Can You Use Mechanical Turk to Have Blog Posts Written?
If you're familiar with the online world of getting things done for money – that is, hiring people, outsourcing, and booking freelancers – you have probably encountered all manner of different ways to do it. When it comes to blog posts, you have a lot of options:
- You can hire a content marketing agency to run your blog and produce blog posts for you.
- You can hire a blog manager to run your blog and write for you, or hire their own writers to outsource content.
- You can hire a writer to be an on-staff worker to produce blog posts for you.
- You can hire a freelancer to write blog posts for your site, either sporadically or on an ongoing basis.
- You can use a high-end content mill to buy content.
- You can use a low-end content mill to buy content.
Yet there's one option you might have heard of that I haven't mentioned, either here or in the other posts I've written about these kinds of processes. What is it? It's Amazon's Mechanical Turk.
What Was the Turk?
If you're not familiar with it, I'm going to explain two things: what the original Mechanical Turk was, and what the modern one is.
Picture this. The year is 1770. You've never heard of things like computers, or television, or radio. Machines exist, but they're large, complex mechanical devices, meant to transfer human input into mechanical output. Then, someone comes along and says hey, I've got something to show you. You'll like it. It's a machine, a fake man, who can play chess.
"Alright, this I've got to see", you say, and you follow this guy to his office. There, there's a large wooden cabinet set up. This cabinet has a wooden man, dressed like a Turk; that is, a man from Turkey.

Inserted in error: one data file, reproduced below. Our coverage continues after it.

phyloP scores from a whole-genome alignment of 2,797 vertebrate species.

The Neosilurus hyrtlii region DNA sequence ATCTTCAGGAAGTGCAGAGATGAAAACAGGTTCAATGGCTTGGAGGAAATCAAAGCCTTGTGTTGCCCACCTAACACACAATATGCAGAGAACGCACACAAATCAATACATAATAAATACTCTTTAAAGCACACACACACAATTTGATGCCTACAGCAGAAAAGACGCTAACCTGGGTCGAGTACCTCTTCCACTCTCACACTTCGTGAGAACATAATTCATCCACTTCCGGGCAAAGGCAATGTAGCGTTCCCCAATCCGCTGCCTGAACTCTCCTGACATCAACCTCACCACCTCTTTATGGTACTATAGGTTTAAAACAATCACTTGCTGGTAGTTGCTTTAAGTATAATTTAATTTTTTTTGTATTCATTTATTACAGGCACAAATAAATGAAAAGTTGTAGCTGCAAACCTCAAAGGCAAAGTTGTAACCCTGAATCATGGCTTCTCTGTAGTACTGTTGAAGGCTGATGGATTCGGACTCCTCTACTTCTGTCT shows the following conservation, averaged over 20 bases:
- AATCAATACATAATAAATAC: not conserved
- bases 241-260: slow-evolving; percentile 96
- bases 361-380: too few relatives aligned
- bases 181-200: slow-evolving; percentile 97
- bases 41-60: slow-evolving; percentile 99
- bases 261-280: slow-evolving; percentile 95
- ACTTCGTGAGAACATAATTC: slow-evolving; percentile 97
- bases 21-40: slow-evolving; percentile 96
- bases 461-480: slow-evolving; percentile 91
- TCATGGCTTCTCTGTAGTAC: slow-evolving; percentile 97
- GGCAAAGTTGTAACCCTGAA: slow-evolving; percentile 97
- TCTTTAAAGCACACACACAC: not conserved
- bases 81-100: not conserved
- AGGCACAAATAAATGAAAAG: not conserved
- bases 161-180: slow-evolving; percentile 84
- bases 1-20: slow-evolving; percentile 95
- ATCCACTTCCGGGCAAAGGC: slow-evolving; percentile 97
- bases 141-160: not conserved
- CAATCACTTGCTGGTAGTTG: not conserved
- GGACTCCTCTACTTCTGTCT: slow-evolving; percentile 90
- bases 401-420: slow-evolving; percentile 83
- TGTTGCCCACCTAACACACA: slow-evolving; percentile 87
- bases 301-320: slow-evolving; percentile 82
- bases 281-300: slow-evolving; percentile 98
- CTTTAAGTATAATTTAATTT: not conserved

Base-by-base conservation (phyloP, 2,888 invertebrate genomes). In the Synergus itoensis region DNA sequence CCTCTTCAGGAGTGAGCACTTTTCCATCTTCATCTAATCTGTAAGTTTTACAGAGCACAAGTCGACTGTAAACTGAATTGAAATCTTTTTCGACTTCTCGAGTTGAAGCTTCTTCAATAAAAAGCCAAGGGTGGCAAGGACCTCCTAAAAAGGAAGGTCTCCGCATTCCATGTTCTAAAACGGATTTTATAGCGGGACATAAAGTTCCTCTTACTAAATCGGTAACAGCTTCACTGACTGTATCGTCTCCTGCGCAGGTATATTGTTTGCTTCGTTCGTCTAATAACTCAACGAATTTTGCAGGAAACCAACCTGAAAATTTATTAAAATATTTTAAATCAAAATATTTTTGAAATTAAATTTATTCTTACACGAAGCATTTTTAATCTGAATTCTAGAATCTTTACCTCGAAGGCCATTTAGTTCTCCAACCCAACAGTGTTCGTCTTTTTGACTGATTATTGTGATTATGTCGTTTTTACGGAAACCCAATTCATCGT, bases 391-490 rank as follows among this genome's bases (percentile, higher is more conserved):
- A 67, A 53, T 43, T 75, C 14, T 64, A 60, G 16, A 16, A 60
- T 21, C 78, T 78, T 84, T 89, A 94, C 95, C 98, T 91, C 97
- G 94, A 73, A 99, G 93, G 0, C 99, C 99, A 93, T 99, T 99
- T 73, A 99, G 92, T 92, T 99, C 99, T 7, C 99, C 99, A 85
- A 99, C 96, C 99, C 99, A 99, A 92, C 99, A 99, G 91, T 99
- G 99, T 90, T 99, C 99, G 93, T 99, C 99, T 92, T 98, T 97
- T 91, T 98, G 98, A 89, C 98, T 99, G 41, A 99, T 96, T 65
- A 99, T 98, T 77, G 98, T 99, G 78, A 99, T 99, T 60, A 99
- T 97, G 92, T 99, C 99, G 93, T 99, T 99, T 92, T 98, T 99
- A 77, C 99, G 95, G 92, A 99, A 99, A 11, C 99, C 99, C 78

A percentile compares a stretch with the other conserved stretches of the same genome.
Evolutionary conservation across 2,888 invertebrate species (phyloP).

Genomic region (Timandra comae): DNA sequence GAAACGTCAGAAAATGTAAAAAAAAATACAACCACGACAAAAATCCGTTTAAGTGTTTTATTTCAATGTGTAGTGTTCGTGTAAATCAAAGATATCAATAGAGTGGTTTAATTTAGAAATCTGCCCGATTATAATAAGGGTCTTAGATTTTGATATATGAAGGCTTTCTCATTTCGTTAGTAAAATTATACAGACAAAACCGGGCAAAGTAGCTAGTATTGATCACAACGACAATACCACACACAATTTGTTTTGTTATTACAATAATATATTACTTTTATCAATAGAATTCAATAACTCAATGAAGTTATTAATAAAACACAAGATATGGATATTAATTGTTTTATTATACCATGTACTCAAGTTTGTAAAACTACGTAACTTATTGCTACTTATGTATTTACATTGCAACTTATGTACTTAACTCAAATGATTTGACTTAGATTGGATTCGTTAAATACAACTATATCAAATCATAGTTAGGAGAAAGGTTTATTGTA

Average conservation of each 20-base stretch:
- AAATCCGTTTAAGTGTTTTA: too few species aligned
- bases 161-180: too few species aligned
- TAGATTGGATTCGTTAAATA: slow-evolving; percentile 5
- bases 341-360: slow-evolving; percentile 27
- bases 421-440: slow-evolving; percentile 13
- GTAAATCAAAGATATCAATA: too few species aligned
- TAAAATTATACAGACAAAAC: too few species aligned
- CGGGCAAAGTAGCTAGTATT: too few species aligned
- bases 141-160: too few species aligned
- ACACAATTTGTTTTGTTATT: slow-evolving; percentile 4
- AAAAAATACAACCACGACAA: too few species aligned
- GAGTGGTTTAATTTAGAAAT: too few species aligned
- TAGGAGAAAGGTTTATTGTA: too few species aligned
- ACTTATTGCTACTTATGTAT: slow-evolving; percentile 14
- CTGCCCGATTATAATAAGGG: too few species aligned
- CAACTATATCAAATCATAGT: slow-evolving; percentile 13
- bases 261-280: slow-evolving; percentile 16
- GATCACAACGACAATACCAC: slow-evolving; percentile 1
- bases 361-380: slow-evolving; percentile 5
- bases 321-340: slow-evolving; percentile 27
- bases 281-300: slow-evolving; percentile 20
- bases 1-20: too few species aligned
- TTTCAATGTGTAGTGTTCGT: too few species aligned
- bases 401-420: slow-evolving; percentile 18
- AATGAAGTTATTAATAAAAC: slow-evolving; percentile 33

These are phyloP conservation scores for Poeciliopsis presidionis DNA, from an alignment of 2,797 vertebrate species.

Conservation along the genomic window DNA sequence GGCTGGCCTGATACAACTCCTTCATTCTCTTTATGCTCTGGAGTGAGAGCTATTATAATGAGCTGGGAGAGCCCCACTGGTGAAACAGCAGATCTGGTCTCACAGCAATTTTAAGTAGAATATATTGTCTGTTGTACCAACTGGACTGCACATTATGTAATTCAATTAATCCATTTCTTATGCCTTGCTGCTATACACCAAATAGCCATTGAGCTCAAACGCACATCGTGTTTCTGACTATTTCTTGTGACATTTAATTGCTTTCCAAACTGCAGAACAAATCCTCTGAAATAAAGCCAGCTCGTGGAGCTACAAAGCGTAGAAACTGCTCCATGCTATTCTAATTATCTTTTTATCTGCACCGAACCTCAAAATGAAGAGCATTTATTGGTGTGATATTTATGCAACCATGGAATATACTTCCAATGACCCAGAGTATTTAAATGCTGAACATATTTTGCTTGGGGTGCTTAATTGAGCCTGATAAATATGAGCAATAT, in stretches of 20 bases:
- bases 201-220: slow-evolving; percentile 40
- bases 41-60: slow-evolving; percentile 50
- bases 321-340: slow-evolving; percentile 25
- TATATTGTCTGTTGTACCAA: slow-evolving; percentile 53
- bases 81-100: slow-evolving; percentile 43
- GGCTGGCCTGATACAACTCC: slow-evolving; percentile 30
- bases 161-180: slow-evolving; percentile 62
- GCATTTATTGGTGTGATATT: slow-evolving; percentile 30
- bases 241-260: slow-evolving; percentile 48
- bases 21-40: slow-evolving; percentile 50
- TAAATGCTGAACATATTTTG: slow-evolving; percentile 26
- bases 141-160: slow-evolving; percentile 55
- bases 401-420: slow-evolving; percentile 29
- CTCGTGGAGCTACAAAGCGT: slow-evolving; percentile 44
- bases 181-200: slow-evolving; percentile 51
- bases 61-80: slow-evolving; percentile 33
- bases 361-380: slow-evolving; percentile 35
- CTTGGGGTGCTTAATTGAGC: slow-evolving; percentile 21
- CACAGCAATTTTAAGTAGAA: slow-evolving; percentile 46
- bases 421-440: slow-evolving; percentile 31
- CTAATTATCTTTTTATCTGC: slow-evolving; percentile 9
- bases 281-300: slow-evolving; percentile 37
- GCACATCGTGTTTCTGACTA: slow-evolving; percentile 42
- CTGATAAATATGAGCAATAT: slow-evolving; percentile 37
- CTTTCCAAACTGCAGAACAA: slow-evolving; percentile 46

You're pretty good at chess, and figure any machine would have a pre-designed set of moves it can make. You can make some unexpected moves, throw it off, and win easily. So you sit down, and you try.
The machine wins.
Shocking, you think, but you remember how the game went. If it's a machine, it can't think. It can only do what it's designed to do. If you play a wildly different game, you should be able to circumvent it's moves and win. So, you try again.
The machine wins again.
Before you can flip the table over in a fit of rage, the man who owns the machine tells you it has one more feature; it can perform the Knight's Tour, a sequence of moves where a single Knight moves around the entire board, hitting every square once and only once. It's a parlor trick once you know it, but this machine demonstrates it with no input from the master; it just does it.
It's astonishing! Such a machine must be fantastically complex, and indeed, the man shows you inside the cabinet where complex machinery sits. This is a marvel of engineering! It's incredible! Such advances in machinery could mean incredible things for the future.
This is the exact sales pitch that was shown to the Empress Maria Theresa of Austria. This is the pitch that saw Napoleon Bonaparte lose to the Turk in chess. Benjamin Franklin lost to the Turk.